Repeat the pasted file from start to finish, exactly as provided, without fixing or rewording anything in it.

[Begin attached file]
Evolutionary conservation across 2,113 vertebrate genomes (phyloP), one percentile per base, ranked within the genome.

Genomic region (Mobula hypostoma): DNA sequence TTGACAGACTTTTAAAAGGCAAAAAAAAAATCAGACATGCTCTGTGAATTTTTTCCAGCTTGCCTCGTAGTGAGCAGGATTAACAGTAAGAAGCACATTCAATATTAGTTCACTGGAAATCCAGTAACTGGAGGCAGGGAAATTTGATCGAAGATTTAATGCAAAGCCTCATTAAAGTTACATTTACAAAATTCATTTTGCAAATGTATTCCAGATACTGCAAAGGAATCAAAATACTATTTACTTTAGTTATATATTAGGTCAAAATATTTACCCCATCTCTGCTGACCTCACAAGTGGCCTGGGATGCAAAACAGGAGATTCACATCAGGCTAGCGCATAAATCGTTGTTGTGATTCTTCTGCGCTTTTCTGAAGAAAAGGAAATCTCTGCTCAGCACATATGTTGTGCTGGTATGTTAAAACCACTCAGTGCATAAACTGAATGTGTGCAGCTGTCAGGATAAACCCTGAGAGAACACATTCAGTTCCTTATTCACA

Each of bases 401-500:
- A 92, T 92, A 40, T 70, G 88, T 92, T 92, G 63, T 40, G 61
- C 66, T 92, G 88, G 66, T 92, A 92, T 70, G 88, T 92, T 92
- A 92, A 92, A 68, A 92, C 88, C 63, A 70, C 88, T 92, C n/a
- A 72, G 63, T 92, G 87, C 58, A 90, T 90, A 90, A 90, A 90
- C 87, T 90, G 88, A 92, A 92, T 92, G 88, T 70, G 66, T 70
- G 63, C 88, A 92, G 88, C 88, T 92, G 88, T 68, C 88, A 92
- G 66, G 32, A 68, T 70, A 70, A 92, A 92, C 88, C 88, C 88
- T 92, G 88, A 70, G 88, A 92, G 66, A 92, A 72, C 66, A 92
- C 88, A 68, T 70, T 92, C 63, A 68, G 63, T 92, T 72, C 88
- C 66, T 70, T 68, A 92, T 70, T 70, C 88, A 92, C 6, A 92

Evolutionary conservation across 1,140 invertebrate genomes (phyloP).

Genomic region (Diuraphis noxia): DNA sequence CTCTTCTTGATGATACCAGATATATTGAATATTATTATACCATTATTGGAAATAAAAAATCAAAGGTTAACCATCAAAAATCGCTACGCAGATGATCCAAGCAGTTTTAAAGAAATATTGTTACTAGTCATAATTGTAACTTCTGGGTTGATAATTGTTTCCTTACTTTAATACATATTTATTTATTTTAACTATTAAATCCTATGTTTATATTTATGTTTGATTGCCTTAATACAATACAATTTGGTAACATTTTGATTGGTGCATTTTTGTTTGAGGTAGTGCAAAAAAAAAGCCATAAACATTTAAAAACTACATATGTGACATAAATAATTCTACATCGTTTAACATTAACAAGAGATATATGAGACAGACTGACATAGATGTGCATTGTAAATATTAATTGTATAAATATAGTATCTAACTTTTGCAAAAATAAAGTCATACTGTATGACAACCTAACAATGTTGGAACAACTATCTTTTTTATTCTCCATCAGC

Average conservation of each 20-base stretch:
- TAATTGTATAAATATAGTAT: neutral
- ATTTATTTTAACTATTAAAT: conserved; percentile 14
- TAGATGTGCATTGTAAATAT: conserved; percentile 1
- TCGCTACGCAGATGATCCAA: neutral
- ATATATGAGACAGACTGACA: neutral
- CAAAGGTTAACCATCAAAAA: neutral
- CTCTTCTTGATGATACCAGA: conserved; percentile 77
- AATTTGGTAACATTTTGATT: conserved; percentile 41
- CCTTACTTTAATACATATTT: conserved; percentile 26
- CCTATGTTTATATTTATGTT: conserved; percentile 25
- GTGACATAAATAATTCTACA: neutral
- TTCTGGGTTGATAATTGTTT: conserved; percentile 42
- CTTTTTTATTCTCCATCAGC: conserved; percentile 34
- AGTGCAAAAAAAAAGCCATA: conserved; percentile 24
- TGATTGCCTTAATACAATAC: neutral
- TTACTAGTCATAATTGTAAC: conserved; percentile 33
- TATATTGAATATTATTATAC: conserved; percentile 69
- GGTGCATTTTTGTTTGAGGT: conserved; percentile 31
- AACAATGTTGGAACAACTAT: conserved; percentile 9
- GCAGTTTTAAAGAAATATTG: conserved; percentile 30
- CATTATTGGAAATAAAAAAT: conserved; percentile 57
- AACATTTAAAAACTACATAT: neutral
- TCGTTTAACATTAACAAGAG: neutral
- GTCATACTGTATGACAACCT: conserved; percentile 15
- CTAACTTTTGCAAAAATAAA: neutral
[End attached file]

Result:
Evolutionary conservation across 2,113 vertebrate genomes (phyloP), one percentile per base, ranked within the genome.

Genomic region (Mobula hypostoma): DNA sequence TTGACAGACTTTTAAAAGGCAAAAAAAAAATCAGACATGCTCTGTGAATTTTTTCCAGCTTGCCTCGTAGTGAGCAGGATTAACAGTAAGAAGCACATTCAATATTAGTTCACTGGAAATCCAGTAACTGGAGGCAGGGAAATTTGATCGAAGATTTAATGCAAAGCCTCATTAAAGTTACATTTACAAAATTCATTTTGCAAATGTATTCCAGATACTGCAAAGGAATCAAAATACTATTTACTTTAGTTATATATTAGGTCAAAATATTTACCCCATCTCTGCTGACCTCACAAGTGGCCTGGGATGCAAAACAGGAGATTCACATCAGGCTAGCGCATAAATCGTTGTTGTGATTCTTCTGCGCTTTTCTGAAGAAAAGGAAATCTCTGCTCAGCACATATGTTGTGCTGGTATGTTAAAACCACTCAGTGCATAAACTGAATGTGTGCAGCTGTCAGGATAAACCCTGAGAGAACACATTCAGTTCCTTATTCACA

Each of bases 401-500:
- A 92, T 92, A 40, T 70, G 88, T 92, T 92, G 63, T 40, G 61
- C 66, T 92, G 88, G 66, T 92, A 92, T 70, G 88, T 92, T 92
- A 92, A 92, A 68, A 92, C 88, C 63, A 70, C 88, T 92, C n/a
- A 72, G 63, T 92, G 87, C 58, A 90, T 90, A 90, A 90, A 90
- C 87, T 90, G 88, A 92, A 92, T 92, G 88, T 70, G 66, T 70
- G 63, C 88, A 92, G 88, C 88, T 92, G 88, T 68, C 88, A 92
- G 66, G 32, A 68, T 70, A 70, A 92, A 92, C 88, C 88, C 88
- T 92, G 88, A 70, G 88, A 92, G 66, A 92, A 72, C 66, A 92
- C 88, A 68, T 70, T 92, C 63, A 68, G 63, T 92, T 72, C 88
- C 66, T 70, T 68, A 92, T 70, T 70, C 88, A 92, C 6, A 92

Evolutionary conservation across 1,140 invertebrate genomes (phyloP).

Genomic region (Diuraphis noxia): DNA sequence CTCTTCTTGATGATACCAGATATATTGAATATTATTATACCATTATTGGAAATAAAAAATCAAAGGTTAACCATCAAAAATCGCTACGCAGATGATCCAAGCAGTTTTAAAGAAATATTGTTACTAGTCATAATTGTAACTTCTGGGTTGATAATTGTTTCCTTACTTTAATACATATTTATTTATTTTAACTATTAAATCCTATGTTTATATTTATGTTTGATTGCCTTAATACAATACAATTTGGTAACATTTTGATTGGTGCATTTTTGTTTGAGGTAGTGCAAAAAAAAAGCCATAAACATTTAAAAACTACATATGTGACATAAATAATTCTACATCGTTTAACATTAACAAGAGATATATGAGACAGACTGACATAGATGTGCATTGTAAATATTAATTGTATAAATATAGTATCTAACTTTTGCAAAAATAAAGTCATACTGTATGACAACCTAACAATGTTGGAACAACTATCTTTTTTATTCTCCATCAGC

Average conservation of each 20-base stretch:
- TAATTGTATAAATATAGTAT: neutral
- ATTTATTTTAACTATTAAAT: conserved; percentile 14
- TAGATGTGCATTGTAAATAT: conserved; percentile 1
- TCGCTACGCAGATGATCCAA: neutral
- ATATATGAGACAGACTGACA: neutral
- CAAAGGTTAACCATCAAAAA: neutral
- CTCTTCTTGATGATACCAGA: conserved; percentile 77
- AATTTGGTAACATTTTGATT: conserved; percentile 41
- CCTTACTTTAATACATATTT: conserved; percentile 26
- CCTATGTTTATATTTATGTT: conserved; percentile 25
- GTGACATAAATAATTCTACA: neutral
- TTCTGGGTTGATAATTGTTT: conserved; percentile 42
- CTTTTTTATTCTCCATCAGC: conserved; percentile 34
- AGTGCAAAAAAAAAGCCATA: conserved; percentile 24
- TGATTGCCTTAATACAATAC: neutral
- TTACTAGTCATAATTGTAAC: conserved; percentile 33
- TATATTGAATATTATTATAC: conserved; percentile 69
- GGTGCATTTTTGTTTGAGGT: conserved; percentile 31
- AACAATGTTGGAACAACTAT: conserved; percentile 9
- GCAGTTTTAAAGAAATATTG: conserved; percentile 30
- CATTATTGGAAATAAAAAAT: conserved; percentile 57
- AACATTTAAAAACTACATAT: neutral
- TCGTTTAACATTAACAAGAG: neutral
- GTCATACTGTATGACAACCT: conserved; percentile 15
- CTAACTTTTGCAAAAATAAA: neutral